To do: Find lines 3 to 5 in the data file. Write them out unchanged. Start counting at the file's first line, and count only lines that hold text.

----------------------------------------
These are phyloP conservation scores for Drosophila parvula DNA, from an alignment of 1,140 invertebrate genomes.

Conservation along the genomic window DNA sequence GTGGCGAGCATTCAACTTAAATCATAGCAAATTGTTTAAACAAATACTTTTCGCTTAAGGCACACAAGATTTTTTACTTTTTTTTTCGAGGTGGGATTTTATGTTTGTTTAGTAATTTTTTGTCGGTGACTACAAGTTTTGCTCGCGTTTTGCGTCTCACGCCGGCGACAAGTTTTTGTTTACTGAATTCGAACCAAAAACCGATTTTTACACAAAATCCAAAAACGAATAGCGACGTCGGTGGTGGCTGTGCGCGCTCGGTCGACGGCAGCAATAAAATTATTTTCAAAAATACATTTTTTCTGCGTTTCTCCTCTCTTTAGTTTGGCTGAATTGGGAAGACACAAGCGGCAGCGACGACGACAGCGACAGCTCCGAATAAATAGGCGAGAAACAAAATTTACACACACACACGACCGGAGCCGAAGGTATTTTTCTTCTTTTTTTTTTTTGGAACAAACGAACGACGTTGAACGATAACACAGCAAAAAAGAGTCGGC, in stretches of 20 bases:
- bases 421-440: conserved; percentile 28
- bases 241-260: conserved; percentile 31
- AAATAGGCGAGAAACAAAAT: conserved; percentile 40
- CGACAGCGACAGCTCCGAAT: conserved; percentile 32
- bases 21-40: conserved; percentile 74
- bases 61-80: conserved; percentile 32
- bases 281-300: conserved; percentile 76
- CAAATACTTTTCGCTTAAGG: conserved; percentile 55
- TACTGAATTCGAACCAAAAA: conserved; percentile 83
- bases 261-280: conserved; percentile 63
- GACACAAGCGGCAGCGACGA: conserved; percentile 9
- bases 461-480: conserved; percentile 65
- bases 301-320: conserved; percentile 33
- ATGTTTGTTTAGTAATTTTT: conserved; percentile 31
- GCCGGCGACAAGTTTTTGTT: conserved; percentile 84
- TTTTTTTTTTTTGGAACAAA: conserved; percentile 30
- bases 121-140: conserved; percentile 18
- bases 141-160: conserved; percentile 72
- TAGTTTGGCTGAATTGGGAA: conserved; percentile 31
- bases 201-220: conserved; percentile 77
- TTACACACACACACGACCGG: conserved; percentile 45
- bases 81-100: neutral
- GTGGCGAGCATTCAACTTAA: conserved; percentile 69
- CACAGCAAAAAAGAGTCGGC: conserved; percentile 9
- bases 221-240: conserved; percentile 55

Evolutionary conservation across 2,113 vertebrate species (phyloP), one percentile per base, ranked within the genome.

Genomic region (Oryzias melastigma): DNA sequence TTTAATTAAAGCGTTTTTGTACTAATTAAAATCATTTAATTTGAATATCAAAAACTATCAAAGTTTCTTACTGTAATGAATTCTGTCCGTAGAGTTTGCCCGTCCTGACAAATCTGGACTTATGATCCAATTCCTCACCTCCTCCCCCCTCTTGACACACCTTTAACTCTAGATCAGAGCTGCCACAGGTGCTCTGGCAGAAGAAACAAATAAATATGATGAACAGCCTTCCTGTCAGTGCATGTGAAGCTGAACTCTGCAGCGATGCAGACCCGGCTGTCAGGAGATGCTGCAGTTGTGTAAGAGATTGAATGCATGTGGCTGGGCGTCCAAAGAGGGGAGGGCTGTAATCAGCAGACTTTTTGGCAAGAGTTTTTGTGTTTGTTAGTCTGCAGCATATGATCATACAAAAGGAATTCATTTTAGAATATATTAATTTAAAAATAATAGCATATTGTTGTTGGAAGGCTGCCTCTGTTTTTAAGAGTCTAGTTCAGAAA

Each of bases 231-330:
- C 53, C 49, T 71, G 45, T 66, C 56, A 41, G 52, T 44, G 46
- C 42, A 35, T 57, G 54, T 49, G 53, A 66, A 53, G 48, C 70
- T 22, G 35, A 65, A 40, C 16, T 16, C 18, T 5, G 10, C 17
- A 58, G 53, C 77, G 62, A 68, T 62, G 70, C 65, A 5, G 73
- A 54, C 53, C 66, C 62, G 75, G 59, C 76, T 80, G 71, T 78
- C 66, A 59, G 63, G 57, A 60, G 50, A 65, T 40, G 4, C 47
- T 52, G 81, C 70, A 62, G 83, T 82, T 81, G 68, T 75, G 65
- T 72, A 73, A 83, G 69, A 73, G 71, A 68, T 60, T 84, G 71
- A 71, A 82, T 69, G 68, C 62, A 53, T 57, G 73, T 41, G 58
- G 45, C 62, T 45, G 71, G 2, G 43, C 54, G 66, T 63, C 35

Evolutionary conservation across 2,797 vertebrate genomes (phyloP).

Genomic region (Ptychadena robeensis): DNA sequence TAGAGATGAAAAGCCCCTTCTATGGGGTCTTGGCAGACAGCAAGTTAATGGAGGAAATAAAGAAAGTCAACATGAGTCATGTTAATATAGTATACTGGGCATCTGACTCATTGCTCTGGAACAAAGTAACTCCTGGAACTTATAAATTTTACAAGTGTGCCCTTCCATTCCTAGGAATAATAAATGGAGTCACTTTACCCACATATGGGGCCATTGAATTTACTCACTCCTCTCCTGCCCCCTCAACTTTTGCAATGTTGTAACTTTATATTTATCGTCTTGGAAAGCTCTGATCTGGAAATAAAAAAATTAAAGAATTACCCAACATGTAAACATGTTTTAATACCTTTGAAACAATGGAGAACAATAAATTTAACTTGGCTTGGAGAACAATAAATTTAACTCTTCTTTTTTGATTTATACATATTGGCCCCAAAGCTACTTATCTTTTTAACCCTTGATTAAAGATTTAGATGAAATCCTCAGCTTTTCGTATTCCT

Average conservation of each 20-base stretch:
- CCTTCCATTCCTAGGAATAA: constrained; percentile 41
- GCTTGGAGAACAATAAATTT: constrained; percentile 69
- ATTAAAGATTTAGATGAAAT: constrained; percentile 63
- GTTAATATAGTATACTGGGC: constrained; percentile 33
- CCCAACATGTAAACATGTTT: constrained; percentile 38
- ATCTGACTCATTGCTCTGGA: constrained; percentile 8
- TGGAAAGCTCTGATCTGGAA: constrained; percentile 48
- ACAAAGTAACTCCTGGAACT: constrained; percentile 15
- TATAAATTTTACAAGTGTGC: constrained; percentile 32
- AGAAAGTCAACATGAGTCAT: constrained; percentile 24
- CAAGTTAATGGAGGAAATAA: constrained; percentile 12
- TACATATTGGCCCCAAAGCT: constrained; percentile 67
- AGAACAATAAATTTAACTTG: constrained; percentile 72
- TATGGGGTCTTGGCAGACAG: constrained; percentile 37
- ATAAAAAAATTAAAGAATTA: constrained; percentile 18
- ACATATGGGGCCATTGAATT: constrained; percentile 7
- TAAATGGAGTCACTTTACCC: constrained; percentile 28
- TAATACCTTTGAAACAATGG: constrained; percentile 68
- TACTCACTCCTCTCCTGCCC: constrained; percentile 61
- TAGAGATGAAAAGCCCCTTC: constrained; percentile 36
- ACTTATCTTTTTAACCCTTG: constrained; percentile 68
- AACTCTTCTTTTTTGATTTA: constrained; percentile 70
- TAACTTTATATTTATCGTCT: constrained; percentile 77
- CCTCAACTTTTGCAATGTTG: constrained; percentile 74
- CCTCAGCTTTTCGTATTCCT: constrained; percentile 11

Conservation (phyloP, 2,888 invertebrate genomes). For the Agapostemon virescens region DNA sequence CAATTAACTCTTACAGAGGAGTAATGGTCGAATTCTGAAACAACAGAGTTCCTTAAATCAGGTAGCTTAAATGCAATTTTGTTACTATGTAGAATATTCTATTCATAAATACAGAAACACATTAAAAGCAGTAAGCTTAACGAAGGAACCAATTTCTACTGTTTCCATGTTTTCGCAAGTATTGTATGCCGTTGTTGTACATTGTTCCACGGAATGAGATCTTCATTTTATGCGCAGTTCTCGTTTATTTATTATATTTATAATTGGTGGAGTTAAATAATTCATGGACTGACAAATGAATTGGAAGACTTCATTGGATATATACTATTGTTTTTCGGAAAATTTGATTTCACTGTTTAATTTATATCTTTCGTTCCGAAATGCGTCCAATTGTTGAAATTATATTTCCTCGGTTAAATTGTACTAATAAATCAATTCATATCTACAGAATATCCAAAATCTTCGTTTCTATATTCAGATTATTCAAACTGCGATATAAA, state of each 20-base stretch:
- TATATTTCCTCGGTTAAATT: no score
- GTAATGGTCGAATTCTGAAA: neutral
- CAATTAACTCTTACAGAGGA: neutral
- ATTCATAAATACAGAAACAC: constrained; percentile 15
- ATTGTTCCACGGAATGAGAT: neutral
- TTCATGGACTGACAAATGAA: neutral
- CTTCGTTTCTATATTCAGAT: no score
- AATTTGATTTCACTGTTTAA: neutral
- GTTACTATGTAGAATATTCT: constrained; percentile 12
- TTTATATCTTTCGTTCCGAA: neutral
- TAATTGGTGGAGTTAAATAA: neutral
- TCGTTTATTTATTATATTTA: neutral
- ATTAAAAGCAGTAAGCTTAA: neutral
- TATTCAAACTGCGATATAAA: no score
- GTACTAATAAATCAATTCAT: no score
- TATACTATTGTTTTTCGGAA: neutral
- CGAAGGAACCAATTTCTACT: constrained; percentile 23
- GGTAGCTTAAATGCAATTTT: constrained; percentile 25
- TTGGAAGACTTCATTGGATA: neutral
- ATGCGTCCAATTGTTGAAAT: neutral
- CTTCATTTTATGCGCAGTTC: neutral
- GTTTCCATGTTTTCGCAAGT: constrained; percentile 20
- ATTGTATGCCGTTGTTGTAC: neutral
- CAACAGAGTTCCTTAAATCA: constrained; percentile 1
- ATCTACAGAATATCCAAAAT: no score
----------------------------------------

- bases 421-440: conserved; percentile 28
- bases 241-260: conserved; percentile 31
- AAATAGGCGAGAAACAAAAT: conserved; percentile 40